Saigon streets were strangely quiet on Sunday morning (28 January) as eight o'clock approached....the scheduled?
Saigon streets were strangely quiet on Sunday morning (28 January) as eight o'clock approached....the scheduled time for the Vietnam War ceasefire to take effect. At the appointed hour, church and pagoda bells throughout the city rang celebratory peals, and many citizens went to local cometries to pray and light joss sticks in memory of relatives and friends killed in the fighting. Outside Saigon, troops flanking Highway 13 kept a lookout for Vietcong attacks as reports of continued fighting in nearby areas filtered through. Troops and civilians heard President Thieu make a formal radio and television announcement as the ceasefire began.
SYNOPSIS: A strangely quiet Saigon listened in almost disbelief on Sunday morning as the city's cathedral and pagoda bells rang peals to celebrate the start of the official ceasefire in the Vietnam War.
The ceasefire became effective at eight o'clock that morning. Many inhabitants, in contemplative mood, went to local cemeteries to light joss sticks and pray for relatives and friends killed in the fighting. Off-duty United States servicemen were conspicuous in the streets as midday approached and the occasional rumble of distant gunfire could still be heard.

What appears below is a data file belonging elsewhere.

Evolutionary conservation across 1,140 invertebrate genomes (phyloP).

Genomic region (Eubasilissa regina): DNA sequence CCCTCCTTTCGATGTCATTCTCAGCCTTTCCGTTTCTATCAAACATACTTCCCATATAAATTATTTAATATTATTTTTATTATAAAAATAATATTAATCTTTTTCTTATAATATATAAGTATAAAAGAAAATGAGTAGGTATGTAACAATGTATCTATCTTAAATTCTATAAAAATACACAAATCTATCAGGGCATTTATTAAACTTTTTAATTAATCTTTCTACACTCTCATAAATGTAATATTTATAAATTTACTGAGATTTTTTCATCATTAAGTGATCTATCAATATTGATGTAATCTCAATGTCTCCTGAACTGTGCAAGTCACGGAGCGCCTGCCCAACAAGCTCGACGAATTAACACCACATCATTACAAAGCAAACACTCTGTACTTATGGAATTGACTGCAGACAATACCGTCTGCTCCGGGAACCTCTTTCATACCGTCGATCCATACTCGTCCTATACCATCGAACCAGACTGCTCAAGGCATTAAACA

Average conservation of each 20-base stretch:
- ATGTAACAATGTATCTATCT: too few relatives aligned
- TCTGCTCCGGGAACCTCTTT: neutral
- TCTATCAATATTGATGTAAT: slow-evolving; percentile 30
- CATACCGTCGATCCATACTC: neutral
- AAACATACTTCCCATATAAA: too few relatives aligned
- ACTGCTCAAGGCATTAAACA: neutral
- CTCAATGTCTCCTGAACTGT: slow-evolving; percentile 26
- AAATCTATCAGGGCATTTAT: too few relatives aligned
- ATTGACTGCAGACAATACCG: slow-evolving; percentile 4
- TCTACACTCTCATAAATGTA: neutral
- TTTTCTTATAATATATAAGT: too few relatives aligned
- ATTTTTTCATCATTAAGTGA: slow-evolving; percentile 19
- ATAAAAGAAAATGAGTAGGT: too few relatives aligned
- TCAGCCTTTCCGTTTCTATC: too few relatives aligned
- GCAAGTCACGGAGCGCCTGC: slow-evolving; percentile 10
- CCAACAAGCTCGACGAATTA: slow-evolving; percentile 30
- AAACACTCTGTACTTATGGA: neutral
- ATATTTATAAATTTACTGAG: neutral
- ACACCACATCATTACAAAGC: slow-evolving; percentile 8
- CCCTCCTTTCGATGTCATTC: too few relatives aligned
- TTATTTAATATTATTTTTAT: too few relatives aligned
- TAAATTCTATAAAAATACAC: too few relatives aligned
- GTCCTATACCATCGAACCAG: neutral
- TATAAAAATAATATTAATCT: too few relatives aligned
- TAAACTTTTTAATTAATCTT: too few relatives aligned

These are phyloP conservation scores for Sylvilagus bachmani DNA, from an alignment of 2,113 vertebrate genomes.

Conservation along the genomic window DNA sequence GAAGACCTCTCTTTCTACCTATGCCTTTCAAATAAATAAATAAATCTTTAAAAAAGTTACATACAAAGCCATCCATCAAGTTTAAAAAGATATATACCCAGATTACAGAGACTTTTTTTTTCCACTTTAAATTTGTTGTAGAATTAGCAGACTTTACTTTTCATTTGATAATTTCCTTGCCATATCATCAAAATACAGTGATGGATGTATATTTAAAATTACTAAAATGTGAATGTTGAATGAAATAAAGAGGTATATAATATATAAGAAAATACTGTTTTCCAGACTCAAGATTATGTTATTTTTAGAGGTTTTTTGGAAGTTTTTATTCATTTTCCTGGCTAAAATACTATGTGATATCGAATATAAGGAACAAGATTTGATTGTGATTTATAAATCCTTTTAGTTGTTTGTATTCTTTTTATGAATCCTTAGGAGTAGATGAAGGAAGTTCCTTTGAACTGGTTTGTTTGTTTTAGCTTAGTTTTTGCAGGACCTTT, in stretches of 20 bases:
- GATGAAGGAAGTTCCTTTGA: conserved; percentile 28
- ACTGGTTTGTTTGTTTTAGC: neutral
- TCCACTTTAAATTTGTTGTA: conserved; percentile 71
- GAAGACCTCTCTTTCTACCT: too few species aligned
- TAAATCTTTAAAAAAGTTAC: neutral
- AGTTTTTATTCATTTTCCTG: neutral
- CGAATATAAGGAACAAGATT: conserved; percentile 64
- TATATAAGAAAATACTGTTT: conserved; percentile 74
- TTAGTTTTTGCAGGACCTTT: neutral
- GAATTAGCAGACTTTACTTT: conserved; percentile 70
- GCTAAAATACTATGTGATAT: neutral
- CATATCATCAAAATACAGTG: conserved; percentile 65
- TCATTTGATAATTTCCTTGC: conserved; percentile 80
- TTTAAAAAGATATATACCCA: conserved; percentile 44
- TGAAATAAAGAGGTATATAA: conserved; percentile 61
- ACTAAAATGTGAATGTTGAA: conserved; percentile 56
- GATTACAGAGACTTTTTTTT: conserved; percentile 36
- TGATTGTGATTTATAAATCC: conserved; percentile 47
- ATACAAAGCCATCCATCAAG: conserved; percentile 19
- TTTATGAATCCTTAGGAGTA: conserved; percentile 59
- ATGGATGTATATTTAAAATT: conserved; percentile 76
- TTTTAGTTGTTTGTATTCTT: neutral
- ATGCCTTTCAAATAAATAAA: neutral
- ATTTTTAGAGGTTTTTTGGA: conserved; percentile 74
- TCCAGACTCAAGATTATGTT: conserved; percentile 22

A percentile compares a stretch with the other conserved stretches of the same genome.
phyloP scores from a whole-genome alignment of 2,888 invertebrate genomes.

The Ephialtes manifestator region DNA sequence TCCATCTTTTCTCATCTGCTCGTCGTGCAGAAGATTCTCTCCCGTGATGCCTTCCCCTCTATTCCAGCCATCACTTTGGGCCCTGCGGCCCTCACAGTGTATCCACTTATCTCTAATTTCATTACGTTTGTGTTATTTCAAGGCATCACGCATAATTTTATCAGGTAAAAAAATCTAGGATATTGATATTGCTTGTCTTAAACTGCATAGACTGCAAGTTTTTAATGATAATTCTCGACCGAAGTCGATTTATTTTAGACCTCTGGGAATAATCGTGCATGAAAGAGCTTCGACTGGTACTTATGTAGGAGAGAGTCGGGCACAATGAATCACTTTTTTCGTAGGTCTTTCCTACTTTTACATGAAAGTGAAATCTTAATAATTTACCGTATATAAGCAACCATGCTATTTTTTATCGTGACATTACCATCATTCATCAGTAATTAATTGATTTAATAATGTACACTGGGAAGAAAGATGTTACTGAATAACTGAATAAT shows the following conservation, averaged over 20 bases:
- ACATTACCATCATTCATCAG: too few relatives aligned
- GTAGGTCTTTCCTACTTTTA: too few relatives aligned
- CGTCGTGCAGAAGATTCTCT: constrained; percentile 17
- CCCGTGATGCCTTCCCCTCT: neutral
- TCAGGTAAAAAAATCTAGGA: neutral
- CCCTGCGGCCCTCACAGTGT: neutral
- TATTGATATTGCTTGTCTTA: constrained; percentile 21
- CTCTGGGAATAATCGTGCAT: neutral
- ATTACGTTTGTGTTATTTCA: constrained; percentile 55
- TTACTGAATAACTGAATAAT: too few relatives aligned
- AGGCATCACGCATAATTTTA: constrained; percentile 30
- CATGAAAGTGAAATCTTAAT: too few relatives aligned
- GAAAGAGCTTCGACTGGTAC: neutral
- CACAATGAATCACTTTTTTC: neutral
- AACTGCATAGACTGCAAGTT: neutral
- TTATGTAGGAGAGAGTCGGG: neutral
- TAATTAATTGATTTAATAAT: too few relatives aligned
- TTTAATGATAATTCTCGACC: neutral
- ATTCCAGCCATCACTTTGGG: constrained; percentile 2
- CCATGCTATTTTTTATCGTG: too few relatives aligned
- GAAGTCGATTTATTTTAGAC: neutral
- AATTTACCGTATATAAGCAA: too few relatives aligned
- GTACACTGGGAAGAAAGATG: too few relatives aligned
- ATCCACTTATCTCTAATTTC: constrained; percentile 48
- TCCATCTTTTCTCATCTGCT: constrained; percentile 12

A formal announcement of the ceasefire had been made on radio and television by President Thieu at the precise moment it took effect officially.
There was little let-up however for troops on duty outside the city, where checks were still being made on civilians' identity papers.
Towards Tay Ninh, on Highway 13, soldiers still flanked the important route, keeping watch in case of enemy attack.
Closer to Tay Ninh heavy fighting had been reported during the night. Senior officers believed the Vietcong were attempting to take the town to use as the seat of the Provisional Revolutionary Government after the ceasefire. Reports of fighting continued after the ceasefire had officially taken effect.